Friday, December 13, 2013

Opening King Tut's Tomb

I've spent most of the past couple of weeks hauling a couple of boxes of books in from the garage each day, going through them, discarding the ones most eaten by rodents and insects (not nearly as many as you might think, but some), then going through the ones I clearly don't want but kept out of inertia, and looking up their ISBN numbers to see if they're special in any way. If so, they get listed on my Amazon store.  I'm selling about one book a day, and had to de-list some because of interest from a rare book dealer.

But oh, that gets tiresome. There are these other boxes, boxes with, well, stuff. I do accumulate stuff. Stuff tends to be the documentation of memories. Which is a good thing: I didn't remember getting a large poster for the Residents' album Third Reich and Roll with a letter from them on the back. I do remember going to a San Francisco art party with my pal Hudson in the mid-'70s and us wandering around looking for someone interesting, and Hudson spying four guys standing together and saying "Those guys are the Residents," only to have all four say in unison "No we're not!" So I've seen them without their eyeballs. I bet that poster would bring something on eBay. If I could only figure out how to use eBay, that is.

But like I said, this is documentation of memory. For instance, I think I was on assignment, probably for Creem, at Willie Nelson's horror-filled 4th of July extravaganza at College Station in 1974 when Charlyn Zlotnik caught me and some other low-lifes backstage.

L to R: Himself, Joe Nick Patoski, unknown, Patrick Carr

Now, I have some memories of this three-day error in judgement left. It was terribly hot, and Jim Franklin, the artist-in-residence at Armadillo World Headquarters, had distributed salt tablets to one and all, most likely keeping us from dying. If you could get into the Lone Star Beer bus, Jerry Retzloff would give you a beer. That was all the nutrition available until some brave students drove an old station wagon through the fence, opened its tailgate, and started selling barbeque brisket sandwiches for a buck apiece. Words cannot convey how good they were, and, their tuition for the next two years in hand, they zoomed off as quickly as they'd come. Just as the thing got started, a catalytic converter on a car set the field of grass in which it was parked on fire, and people watched helplessly as a dozen or two cars were turned into art. (One, I think, belonged to the poor bastard who was performing at the time). I have no idea where I slept, but on the last night it vanished (probably along with the record company person who was paying for it), and I wound up with the Mother Earth Band, most notably Toad Andrews and family, on the floor of a Holiday Inn. The record company person who'd driven me there having vanished, I was very, very grateful to hear a voice asking if anyone needed a ride back to Austin, and that's how I met the late, great Joe Gracey.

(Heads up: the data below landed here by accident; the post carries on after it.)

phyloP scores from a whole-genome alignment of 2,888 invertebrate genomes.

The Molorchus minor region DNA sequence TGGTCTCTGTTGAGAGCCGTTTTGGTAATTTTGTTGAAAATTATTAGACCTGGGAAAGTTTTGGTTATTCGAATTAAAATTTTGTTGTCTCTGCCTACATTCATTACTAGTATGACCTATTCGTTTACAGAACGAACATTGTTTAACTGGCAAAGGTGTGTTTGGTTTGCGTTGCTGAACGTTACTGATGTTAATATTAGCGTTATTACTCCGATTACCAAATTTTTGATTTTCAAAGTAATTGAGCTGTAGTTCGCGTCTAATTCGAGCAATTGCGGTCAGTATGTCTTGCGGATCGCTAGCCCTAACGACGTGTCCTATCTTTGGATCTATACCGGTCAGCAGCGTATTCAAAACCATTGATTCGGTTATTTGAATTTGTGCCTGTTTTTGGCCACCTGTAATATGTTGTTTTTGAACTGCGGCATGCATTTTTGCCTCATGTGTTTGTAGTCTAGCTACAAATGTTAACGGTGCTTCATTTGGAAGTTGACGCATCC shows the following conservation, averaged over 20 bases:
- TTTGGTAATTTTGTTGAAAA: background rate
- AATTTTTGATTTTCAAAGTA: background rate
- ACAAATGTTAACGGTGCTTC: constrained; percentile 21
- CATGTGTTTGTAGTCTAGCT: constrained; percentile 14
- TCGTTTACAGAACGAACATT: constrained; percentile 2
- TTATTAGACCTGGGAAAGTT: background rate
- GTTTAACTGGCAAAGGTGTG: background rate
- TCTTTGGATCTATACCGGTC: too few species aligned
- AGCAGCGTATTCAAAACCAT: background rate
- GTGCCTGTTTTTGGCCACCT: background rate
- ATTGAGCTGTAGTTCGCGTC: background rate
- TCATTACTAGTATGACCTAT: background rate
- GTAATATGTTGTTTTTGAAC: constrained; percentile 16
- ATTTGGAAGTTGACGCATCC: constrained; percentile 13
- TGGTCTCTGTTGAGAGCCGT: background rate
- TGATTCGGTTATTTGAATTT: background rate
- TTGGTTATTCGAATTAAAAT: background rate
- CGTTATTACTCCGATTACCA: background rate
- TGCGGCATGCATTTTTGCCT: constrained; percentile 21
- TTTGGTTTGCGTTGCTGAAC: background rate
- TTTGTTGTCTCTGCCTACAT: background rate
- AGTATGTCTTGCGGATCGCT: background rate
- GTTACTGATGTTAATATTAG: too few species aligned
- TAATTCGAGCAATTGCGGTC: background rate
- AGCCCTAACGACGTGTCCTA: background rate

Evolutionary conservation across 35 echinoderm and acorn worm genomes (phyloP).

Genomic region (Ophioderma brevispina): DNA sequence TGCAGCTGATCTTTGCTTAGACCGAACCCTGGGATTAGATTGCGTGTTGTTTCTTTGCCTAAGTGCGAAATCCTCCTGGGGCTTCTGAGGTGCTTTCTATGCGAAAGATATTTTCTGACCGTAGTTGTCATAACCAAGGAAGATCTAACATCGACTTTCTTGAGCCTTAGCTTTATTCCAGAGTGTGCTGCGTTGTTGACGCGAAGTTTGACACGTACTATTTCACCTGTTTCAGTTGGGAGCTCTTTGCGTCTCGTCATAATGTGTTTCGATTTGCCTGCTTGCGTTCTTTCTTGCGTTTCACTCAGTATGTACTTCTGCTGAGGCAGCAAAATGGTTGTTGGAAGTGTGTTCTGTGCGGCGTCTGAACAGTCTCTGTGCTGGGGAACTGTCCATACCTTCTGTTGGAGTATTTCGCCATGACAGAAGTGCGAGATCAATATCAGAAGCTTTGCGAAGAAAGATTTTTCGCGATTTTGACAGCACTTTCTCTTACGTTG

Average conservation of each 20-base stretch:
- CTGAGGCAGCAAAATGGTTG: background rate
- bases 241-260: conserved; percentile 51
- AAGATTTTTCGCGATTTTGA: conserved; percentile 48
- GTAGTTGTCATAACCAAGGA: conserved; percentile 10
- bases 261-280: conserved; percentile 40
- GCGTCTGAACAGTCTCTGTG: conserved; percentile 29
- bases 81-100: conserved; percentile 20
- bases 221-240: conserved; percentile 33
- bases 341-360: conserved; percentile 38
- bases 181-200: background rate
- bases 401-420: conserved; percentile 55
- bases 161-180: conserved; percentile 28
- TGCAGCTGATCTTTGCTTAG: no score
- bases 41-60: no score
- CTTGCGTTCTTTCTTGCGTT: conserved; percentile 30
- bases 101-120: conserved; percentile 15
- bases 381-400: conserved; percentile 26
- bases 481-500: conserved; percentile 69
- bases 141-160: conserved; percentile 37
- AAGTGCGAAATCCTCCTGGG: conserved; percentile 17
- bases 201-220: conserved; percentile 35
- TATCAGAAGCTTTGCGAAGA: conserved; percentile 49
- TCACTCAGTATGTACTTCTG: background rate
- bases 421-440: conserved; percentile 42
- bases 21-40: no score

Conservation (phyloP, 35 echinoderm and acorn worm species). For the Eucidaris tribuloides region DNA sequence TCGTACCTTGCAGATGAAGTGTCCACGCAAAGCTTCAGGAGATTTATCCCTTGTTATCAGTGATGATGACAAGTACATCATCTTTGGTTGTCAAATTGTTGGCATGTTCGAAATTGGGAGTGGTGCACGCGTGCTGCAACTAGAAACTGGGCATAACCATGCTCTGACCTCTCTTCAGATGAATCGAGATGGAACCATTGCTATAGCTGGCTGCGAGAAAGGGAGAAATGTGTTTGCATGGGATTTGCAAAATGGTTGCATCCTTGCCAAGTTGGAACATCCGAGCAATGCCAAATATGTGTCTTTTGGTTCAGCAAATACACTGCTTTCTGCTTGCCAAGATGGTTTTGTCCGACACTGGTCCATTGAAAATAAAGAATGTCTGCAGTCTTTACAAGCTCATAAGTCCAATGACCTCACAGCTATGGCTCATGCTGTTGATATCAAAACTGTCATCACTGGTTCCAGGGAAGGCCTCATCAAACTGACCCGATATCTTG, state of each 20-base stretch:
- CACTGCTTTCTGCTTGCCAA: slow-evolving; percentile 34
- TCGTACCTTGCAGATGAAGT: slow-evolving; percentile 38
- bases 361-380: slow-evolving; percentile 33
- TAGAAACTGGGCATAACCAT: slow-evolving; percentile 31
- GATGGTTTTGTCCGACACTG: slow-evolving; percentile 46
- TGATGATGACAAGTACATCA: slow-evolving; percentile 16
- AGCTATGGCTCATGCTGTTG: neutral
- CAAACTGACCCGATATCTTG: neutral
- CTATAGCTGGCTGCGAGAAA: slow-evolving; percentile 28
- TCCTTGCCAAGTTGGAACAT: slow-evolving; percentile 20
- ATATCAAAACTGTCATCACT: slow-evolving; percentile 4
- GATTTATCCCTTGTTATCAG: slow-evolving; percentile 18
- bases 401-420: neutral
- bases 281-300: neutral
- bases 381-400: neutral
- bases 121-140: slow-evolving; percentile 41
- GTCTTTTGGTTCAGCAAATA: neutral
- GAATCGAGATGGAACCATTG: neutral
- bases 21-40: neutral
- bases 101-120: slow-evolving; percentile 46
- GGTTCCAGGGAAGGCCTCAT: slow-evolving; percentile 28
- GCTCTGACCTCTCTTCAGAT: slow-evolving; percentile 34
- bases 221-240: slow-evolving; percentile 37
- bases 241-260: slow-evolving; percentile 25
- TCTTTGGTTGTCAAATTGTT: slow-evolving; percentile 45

But wait, there are other pictures here. Dozens of me cooking gumbo, as if that were some kind of remarkable event. Hell, now that I'm back in Texas I'll probably do that again relatively soon: I'm out of the land of eight okra pods for €7.00 now. There are pictures of bands snapped during performance, but who are they? More than that, there are scads of posters, lots from a band I was going to produce called No Sisters, who really were four brothers (and one drummer), and who almost got signed to A&M right after I moved to Texas. (They went for D-Day instead, because their wealthy manager was absorbing the expenses). At some point I'm going to have to sort through these posters, because I'm certain some of them are worth money, and I have multiple copies of some of them, too. Ah, but here's another photo of me in my back yard in Sausalito taken by my long-vanished friend and colleague AJ Bernstein.

Gentleman on the verge of a nervous breakdown. A year later I was in Texas. Probably saved my life. 
But there were other artifacts that were less disturbing.

Ashtray, candle
The way I used to cope with Texas summers when I worked at the newspaper was to save my money, and put in for my two weeks' vacation sometime in August, when I could be sure that I'd reached the limit of my endurance and very little would be happening to write about. I would fly to London and then make my way to Aylesbury, Buckinghamshire, where I would be retrieved by a gent named Pete Frame, who would then convey me to his thatched-roofed former pub in the tiny village of North Marston, which didn't have a post office, store, or much of anything except sheep and cows.